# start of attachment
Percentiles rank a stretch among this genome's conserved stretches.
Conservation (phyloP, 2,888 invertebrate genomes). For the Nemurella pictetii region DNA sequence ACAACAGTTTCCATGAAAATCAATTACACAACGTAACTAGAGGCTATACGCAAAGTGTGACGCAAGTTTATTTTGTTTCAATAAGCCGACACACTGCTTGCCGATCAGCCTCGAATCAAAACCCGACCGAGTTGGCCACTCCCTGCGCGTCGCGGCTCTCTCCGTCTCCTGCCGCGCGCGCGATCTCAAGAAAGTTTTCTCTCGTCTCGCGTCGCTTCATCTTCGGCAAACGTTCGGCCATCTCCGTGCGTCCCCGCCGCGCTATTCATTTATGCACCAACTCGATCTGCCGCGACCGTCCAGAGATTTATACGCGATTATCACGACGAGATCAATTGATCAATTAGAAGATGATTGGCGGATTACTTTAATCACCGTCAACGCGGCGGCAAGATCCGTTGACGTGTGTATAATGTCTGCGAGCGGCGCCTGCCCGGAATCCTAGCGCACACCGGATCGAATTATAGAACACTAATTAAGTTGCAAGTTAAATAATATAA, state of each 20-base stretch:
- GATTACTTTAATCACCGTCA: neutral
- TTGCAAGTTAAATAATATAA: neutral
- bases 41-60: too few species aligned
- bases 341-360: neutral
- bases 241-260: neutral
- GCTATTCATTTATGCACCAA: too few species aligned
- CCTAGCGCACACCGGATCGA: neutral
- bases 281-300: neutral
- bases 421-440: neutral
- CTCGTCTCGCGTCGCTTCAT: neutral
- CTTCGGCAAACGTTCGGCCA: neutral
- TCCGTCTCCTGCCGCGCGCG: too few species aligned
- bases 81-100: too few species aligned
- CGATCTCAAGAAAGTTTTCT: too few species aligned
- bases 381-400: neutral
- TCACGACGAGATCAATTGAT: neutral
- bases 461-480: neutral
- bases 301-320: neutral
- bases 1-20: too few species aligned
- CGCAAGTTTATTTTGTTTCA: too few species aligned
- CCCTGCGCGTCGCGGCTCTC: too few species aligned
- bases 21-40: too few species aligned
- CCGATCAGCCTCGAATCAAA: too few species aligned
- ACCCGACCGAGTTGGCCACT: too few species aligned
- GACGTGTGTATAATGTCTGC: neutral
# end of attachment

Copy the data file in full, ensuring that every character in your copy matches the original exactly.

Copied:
Percentiles rank a stretch among this genome's conserved stretches.
Conservation (phyloP, 2,888 invertebrate genomes). For the Nemurella pictetii region DNA sequence ACAACAGTTTCCATGAAAATCAATTACACAACGTAACTAGAGGCTATACGCAAAGTGTGACGCAAGTTTATTTTGTTTCAATAAGCCGACACACTGCTTGCCGATCAGCCTCGAATCAAAACCCGACCGAGTTGGCCACTCCCTGCGCGTCGCGGCTCTCTCCGTCTCCTGCCGCGCGCGCGATCTCAAGAAAGTTTTCTCTCGTCTCGCGTCGCTTCATCTTCGGCAAACGTTCGGCCATCTCCGTGCGTCCCCGCCGCGCTATTCATTTATGCACCAACTCGATCTGCCGCGACCGTCCAGAGATTTATACGCGATTATCACGACGAGATCAATTGATCAATTAGAAGATGATTGGCGGATTACTTTAATCACCGTCAACGCGGCGGCAAGATCCGTTGACGTGTGTATAATGTCTGCGAGCGGCGCCTGCCCGGAATCCTAGCGCACACCGGATCGAATTATAGAACACTAATTAAGTTGCAAGTTAAATAATATAA, state of each 20-base stretch:
- GATTACTTTAATCACCGTCA: neutral
- TTGCAAGTTAAATAATATAA: neutral
- bases 41-60: too few species aligned
- bases 341-360: neutral
- bases 241-260: neutral
- GCTATTCATTTATGCACCAA: too few species aligned
- CCTAGCGCACACCGGATCGA: neutral
- bases 281-300: neutral
- bases 421-440: neutral
- CTCGTCTCGCGTCGCTTCAT: neutral
- CTTCGGCAAACGTTCGGCCA: neutral
- TCCGTCTCCTGCCGCGCGCG: too few species aligned
- bases 81-100: too few species aligned
- CGATCTCAAGAAAGTTTTCT: too few species aligned
- bases 381-400: neutral
- TCACGACGAGATCAATTGAT: neutral
- bases 461-480: neutral
- bases 301-320: neutral
- bases 1-20: too few species aligned
- CGCAAGTTTATTTTGTTTCA: too few species aligned
- CCCTGCGCGTCGCGGCTCTC: too few species aligned
- bases 21-40: too few species aligned
- CCGATCAGCCTCGAATCAAA: too few species aligned
- ACCCGACCGAGTTGGCCACT: too few species aligned
- GACGTGTGTATAATGTCTGC: neutral